There are countless pieces of health advice which are widely believed but which are in fact totally wrong, as these experts point out
Swallowed chewing gum stays in your stomach for seven years
TRUTH: ”It’s true your digestive tract cannot break down the synthetic resin in chewing gum, but it’s very efficient at moving the contents of your stomach along and passing it out of your body.
Leave cuts open for faster healing
TRUTH: Research has found that rather than leaving wounds exposed to dry air to heal, the opposite is true.
Creating moist wound conditions allows cells to grow, divide and migrate at an increased rate.
Wounds that are left to dry in air will always create scabs, which makes it hard for new skin tissue to form.
”Covering a wound also reduces the risk of it becoming infected,” adds Dr Hicks. “And it lessens the chance of the wound suffering further injury, which would slow healing.”
Coughing up green mucus means you need antibiotics
TRUTH : Antibiotics are no longer prescribed according to the colour of sputum, explains Dr Hicks.
“The colour doesn’t help distinguish between a viral and a bacterial infection. Most infections associated with lots of phlegm are caused by viruses and, as antibiotics only treat bacterial infections, they have no effect.”
Cracking your knuckles causes arthritis
TRUTH: There have been studies about this and there is no evidence to back it up, says Arthritis Research UK.
A study from the University of Alberta suggested that when muscle joints are pulled apart it forms a tiny cavity filled with gas which then collapses, creating a popping noise.
Eating late at night results in weight gain
TRUTH: It’s a myth that if we do this, calories deposit themselves more readily into fat cells than calories eaten earlier in the day.
“It’s not when – but what you eat,” says Dr Jebb. “Your basic metabolism is fairly consistent over a 24-hour period and does not slow down when the sun sets, though of course you burn off fewer calories when you are sleeping.”
Sugar causes hyperactivity in kids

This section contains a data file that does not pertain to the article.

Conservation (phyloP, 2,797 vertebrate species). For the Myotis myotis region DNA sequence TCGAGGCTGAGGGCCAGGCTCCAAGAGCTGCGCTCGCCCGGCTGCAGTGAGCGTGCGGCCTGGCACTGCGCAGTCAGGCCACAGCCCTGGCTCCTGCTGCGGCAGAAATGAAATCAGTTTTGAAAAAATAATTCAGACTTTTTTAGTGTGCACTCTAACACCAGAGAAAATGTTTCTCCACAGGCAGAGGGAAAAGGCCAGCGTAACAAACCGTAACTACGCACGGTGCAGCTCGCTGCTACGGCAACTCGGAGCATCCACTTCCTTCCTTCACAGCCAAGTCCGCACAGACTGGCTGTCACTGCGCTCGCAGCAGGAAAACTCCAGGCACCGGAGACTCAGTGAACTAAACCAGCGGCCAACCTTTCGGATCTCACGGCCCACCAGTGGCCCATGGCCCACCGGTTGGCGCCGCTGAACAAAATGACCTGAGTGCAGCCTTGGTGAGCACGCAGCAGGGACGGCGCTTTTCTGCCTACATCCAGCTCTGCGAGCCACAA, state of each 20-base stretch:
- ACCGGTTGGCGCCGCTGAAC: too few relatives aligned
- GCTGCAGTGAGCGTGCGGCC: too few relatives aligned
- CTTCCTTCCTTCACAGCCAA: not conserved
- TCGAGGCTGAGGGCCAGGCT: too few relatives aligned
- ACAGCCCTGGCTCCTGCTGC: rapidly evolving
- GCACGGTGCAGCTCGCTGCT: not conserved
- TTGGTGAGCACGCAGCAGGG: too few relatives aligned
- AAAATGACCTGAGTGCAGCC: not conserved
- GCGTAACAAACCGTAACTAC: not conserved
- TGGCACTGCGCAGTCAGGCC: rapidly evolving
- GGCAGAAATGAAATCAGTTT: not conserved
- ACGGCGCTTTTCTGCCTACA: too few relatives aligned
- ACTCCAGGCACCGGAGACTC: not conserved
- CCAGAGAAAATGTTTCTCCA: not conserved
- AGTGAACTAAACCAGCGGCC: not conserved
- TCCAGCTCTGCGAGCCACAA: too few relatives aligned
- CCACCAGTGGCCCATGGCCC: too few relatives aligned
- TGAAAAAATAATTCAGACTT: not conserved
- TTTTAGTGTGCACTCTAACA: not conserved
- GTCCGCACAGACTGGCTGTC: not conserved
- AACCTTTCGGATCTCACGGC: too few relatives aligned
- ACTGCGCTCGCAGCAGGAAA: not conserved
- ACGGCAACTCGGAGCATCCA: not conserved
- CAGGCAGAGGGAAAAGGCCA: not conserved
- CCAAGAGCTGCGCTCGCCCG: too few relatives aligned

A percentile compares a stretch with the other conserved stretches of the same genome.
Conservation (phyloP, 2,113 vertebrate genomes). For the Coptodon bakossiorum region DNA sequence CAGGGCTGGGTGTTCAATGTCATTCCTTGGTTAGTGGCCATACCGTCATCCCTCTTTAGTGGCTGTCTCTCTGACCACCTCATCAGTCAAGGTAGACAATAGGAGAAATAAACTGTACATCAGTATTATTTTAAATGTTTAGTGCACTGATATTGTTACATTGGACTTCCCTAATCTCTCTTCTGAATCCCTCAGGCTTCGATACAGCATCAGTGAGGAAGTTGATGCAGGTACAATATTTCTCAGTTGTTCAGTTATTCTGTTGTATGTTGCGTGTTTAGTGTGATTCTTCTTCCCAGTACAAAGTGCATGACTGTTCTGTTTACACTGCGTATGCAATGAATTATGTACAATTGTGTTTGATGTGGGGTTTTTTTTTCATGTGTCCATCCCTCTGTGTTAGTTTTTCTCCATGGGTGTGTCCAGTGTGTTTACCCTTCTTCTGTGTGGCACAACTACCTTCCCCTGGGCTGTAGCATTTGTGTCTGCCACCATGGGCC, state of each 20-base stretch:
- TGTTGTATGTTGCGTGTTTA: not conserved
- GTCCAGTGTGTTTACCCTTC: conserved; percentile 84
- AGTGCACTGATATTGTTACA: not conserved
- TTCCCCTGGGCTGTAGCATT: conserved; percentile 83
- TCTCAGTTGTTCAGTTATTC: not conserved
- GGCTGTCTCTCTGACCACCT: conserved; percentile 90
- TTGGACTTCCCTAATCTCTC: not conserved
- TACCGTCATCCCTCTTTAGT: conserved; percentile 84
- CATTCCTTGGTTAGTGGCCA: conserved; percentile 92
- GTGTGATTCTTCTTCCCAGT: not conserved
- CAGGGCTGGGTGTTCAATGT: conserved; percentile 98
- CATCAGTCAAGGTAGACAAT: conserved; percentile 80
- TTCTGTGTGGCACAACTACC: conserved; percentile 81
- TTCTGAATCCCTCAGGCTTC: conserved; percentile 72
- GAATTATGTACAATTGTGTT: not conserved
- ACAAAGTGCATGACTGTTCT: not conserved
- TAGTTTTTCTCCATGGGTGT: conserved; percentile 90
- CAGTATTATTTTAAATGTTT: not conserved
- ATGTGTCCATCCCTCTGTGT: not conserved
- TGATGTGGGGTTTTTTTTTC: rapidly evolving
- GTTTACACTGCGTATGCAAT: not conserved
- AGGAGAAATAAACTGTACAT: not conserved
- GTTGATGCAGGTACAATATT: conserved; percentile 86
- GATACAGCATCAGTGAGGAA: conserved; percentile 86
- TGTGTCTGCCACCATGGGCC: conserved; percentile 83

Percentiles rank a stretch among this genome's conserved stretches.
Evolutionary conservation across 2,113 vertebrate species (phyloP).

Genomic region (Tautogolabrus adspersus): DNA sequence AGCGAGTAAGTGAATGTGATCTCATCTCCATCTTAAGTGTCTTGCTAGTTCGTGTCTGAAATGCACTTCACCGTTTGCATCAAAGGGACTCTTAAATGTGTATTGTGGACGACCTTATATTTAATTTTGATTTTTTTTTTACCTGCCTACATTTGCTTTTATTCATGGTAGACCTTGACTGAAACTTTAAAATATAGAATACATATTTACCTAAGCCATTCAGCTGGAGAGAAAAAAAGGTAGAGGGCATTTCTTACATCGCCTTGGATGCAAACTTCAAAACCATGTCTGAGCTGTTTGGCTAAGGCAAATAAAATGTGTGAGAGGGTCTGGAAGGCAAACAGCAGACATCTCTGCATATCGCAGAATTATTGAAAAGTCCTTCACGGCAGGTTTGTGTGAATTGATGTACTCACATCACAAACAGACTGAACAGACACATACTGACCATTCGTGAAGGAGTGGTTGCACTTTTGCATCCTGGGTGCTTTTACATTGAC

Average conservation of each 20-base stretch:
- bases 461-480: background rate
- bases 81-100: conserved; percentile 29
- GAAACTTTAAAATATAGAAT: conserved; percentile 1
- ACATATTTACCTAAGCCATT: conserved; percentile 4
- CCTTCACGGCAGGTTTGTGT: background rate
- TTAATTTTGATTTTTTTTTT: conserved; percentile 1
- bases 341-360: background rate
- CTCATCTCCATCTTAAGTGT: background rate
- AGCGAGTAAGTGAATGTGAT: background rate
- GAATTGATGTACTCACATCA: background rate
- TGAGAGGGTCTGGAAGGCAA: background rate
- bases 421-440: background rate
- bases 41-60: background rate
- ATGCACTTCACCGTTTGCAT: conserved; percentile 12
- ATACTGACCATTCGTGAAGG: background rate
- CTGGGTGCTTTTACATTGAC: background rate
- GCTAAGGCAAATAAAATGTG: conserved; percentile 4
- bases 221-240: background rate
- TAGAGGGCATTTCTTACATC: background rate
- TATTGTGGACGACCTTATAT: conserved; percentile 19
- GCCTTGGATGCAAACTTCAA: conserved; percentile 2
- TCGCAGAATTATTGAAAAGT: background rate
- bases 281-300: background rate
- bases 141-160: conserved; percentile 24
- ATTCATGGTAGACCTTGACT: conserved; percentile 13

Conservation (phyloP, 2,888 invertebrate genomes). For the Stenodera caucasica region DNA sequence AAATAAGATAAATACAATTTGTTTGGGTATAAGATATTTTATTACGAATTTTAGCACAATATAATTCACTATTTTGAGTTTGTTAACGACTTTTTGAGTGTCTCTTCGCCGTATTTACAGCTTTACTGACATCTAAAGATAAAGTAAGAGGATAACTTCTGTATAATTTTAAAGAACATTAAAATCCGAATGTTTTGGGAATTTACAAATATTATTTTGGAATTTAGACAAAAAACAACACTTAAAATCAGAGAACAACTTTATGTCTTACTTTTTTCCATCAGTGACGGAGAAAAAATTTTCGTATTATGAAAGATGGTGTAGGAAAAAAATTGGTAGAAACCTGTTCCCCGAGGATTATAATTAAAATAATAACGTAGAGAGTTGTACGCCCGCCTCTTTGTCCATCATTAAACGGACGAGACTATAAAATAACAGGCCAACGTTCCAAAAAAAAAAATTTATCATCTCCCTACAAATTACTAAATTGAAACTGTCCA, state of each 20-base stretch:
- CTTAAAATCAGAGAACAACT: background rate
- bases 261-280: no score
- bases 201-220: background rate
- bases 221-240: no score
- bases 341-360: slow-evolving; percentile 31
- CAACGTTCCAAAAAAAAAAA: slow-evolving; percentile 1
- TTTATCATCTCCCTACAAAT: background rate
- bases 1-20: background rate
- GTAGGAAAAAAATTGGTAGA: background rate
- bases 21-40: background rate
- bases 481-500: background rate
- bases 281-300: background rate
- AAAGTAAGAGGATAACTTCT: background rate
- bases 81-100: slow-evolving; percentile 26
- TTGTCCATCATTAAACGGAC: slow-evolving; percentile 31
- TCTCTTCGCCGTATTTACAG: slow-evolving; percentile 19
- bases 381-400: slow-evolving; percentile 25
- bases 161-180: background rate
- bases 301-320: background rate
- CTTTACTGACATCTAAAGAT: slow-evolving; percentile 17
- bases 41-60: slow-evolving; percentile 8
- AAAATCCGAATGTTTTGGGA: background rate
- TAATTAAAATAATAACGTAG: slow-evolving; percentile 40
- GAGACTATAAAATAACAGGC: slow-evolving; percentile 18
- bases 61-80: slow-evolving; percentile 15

TRUTH: Numerous double-blind, randomised controlled trials have been done specifically looking at this claim and have found no evidence to show that sugary foods or drinks have any real effect on children’s behaviour.
In one study, parents were told their child had been given sugar when they hadn’t, and reported their child was more hyperactive anyway!
There is some evidence, however, to suggest certain additives (E numbers) used in sugary drinks and sweets can cause hyperactivity in some children.
Tilt your head back to stop a nosebleed
TRUTH: This doesn’t help. Instead: “Pinch the soft part of the nose beneath the bony bridge, lean forward, and breathe through the mouth to treat a nosebleed,” says Dr Hicks.
“Leaning forwards helps the blood come out of the nose rather than down the back of the throat where it might irritate the stomach.”
Microwaving kills the nutrients in food
TRUTH: Studies have found that microwaving food often retains more nutrients than conventional cooking.
That’s because the cooking time is shorter (vitamins and minerals are heat-sensitive) and you’re less likely to use water (nutrients leach into water).
The healthiest way to cook veg is to steam them, but microwaving won’t do them any harm. The exception is breast milk for babies – microwaving it decreases the potency of its enzymes.
Waking sleepwalkers can give them a heart attack
TRUTH: “It may leave them a bit disorientated but will not cause them any harm,” explains Dr Hicks.
“But it’s best not to wake a sleepwalker, just make sure they remain safe as you guide them back to bed.”
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